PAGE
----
At the turn of the 20th century social and economic reform scholars like Richard T. Ely at Johns Hopkins and John R. Commons at the University of Wisconsin studied the interaction of employees in the world of work. During that same time frame, Samuel Gompers, first president of the American Federation of Labor was asked the very simple question, “What does labor want?” He replied with this statement about creating a more just and equitable society, “What do we want? More schoolhouses and less jails; more books and less arsenals; more learning, less crime; more leisure, less greed; more justice, less revenge; in fact, more of the opportunities to cultivate our better natures.”
It is not surprising that university and college based labor studies/labor education trace their roots to the same period. Not all of the early programs stood the test of time, but the oldest continuous example is the University of Wisconsin’s School for Workers started in 1924. By 1937, the U.S. Supreme Court declared the 1935 National Labor Relations Act constitutional thereby establishing both organized labor and collective bargaining as a public good.
Nearly 40 years later Utah’s Senator Orrin Hatch put it this way, “There are always going to be people who take advantage of workers. Unions even that out to their credit. We need them to level the field between labor and management. If you didn't have unions, it would be very difficult for even enlightened employers to not take advantage of workers on wages and working conditions, because of [competition from] rivals. I'm among the first to say that I believe in unions.”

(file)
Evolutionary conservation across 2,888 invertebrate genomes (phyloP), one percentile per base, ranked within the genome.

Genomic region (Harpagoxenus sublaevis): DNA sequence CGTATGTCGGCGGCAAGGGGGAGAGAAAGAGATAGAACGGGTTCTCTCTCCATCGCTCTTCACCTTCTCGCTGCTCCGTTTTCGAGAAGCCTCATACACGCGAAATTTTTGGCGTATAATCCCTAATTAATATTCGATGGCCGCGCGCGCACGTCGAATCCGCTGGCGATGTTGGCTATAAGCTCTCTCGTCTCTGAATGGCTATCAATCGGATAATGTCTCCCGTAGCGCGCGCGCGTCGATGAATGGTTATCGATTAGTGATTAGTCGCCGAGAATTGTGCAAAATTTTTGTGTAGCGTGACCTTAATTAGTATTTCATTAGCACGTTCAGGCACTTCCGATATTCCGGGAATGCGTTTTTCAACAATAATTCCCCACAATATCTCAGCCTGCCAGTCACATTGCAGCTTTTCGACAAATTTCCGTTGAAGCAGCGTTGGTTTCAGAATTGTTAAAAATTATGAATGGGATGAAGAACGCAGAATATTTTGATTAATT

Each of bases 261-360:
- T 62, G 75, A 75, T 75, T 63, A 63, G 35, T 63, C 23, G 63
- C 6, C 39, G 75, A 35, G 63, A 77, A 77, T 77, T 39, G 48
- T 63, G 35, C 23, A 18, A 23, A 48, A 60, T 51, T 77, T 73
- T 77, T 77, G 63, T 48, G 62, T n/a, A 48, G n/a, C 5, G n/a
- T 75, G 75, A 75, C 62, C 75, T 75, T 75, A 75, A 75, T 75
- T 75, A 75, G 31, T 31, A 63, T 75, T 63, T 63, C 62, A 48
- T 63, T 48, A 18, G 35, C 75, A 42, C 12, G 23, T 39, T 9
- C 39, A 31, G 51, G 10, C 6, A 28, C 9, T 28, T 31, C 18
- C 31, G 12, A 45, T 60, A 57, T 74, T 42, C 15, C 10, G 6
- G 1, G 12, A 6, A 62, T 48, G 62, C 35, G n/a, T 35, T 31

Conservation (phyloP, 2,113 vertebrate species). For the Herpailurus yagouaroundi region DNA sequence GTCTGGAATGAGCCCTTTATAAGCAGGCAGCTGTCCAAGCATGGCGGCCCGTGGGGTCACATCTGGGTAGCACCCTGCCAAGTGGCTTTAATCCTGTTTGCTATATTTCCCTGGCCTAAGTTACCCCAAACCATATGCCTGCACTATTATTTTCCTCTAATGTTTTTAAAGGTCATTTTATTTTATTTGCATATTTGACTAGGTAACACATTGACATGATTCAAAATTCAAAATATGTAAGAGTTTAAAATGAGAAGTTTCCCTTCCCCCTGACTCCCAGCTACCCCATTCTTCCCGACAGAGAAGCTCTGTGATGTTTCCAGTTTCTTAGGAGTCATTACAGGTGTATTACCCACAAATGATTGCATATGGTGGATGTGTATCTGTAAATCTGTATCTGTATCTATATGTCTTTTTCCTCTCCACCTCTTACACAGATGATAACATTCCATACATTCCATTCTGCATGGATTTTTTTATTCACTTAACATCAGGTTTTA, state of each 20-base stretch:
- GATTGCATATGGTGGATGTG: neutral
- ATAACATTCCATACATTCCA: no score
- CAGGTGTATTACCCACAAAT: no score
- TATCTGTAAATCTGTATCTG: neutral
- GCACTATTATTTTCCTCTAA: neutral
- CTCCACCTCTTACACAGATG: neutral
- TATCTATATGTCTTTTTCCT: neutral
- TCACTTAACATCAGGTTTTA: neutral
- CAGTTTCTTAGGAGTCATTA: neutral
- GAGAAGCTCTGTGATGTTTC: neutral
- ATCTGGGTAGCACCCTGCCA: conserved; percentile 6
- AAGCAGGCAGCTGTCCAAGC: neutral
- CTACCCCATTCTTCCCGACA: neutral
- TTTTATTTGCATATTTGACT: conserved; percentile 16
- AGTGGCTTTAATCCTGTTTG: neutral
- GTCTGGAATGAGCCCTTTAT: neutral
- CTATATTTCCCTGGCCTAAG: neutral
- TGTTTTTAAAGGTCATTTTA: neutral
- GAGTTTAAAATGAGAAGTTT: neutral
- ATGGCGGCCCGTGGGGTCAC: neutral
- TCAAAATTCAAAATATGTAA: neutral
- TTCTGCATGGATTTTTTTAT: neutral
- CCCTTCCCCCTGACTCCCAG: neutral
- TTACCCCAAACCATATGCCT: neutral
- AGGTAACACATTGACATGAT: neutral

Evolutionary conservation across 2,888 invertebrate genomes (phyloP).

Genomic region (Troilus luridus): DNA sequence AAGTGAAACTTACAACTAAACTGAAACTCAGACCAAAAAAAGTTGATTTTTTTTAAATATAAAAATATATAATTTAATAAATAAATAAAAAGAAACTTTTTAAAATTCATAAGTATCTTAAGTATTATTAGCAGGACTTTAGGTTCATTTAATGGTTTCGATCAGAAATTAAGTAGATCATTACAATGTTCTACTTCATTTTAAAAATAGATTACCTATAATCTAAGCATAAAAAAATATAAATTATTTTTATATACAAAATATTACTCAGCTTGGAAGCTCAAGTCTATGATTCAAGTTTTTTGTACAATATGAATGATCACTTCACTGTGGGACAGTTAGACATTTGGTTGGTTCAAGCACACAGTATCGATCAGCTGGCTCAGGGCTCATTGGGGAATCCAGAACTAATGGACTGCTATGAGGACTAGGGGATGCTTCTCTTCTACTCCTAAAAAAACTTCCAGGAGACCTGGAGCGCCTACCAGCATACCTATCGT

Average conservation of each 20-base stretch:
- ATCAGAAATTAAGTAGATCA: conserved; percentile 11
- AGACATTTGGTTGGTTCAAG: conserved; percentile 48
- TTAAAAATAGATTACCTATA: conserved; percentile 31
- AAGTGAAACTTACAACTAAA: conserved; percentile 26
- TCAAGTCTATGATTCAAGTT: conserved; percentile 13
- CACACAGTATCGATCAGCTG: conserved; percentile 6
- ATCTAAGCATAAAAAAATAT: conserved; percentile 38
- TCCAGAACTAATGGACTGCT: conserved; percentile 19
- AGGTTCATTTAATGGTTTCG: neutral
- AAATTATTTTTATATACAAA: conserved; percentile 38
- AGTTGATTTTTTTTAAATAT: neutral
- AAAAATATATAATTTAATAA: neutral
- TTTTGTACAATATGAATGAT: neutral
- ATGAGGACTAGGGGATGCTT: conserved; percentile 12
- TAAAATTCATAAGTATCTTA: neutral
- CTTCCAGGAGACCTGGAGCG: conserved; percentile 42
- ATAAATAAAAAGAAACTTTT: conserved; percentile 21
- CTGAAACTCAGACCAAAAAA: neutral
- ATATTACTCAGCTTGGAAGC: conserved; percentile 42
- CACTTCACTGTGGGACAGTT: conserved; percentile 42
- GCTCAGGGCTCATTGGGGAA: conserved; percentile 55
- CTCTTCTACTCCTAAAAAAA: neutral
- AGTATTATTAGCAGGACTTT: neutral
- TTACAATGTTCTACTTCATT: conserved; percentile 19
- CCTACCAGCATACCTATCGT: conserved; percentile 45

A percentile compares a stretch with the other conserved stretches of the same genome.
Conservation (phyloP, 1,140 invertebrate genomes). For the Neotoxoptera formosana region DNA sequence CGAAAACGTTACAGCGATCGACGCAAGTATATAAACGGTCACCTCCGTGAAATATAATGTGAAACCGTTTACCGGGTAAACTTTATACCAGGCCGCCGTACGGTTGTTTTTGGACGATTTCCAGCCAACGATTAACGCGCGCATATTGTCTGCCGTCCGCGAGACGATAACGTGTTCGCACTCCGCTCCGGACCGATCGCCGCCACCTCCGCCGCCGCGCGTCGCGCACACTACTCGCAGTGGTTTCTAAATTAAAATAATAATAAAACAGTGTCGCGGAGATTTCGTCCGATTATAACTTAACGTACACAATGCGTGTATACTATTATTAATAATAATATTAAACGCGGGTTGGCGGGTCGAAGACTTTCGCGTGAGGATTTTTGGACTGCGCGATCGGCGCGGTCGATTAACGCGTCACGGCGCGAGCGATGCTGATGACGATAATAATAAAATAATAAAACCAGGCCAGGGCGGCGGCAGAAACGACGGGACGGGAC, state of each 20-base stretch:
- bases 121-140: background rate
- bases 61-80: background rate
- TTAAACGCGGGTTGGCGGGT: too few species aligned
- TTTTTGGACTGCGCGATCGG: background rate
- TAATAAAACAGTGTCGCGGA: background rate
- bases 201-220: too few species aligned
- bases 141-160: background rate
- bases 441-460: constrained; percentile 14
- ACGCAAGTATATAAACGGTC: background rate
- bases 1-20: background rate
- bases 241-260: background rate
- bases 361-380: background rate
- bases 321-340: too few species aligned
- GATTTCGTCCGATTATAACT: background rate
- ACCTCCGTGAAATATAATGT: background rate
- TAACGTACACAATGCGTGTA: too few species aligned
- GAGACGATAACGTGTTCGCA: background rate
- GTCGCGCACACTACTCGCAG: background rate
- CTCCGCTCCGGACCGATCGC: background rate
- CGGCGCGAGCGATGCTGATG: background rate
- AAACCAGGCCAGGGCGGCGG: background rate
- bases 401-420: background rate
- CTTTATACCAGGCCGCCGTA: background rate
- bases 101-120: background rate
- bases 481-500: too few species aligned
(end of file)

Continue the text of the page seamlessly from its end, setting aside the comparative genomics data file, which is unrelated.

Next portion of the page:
Organized labor has been credited with negotiating contracts that not only benefitted unionized employees, but which became benchmarks for non-union employers as well. Collective bargaining and its “spill over” effect are acknowledged for helping to broadly expand the American middle class. Even conservative columnist George Will acknowledged as much when he wrote, “I think American labor unions get a large share of the credit for making us a middle-class country.” Any objective view of history reveals the important role that organized labor has played in expanding democracy in and out of the workplace, improving our national standard of living, advancing and protecting employee rights and dignity, and securing safe and healthy workplaces.
University based labor education grew following World War II when unions and higher education began a partnership to provide a wide range of noncredit university-level education and training aimed at “enhancing then organizational and administrative proficiency and bargaining expertise of the unions.”
This public service outreach model came to Nebraska in 1980 with the establishment of the University of Nebraska at Omaha’s (UNO) William Brennan Institute for Labor Studies. The Institute acts as a bridge extending the resources of the university to the broader Nebraska community thereby making its resources more readily available to Nebraskans and their labor organizations.
The Institute has a statewide responsibility to provide direct hands-on education, training, and consultation to unions, their staff, leaders, and members to help them become fully engaged citizens advocating for their full rights in the workplace and the community. The Institute accomplishes this by providing the education and skills training needed for effectively meeting the challenges provided by an ever changing economy, workplace, and workforce and by expanding public awareness about the role, significance and contributions of unions in our state and nation.
Because too few Nebraskans appreciate the significant role unions have played in the promotion of individual rights and the economic well-being of our workforce, the Institute also engages in outreach efforts to expand the public awareness about the contributions organized labor has made and continues to make to our democratic society.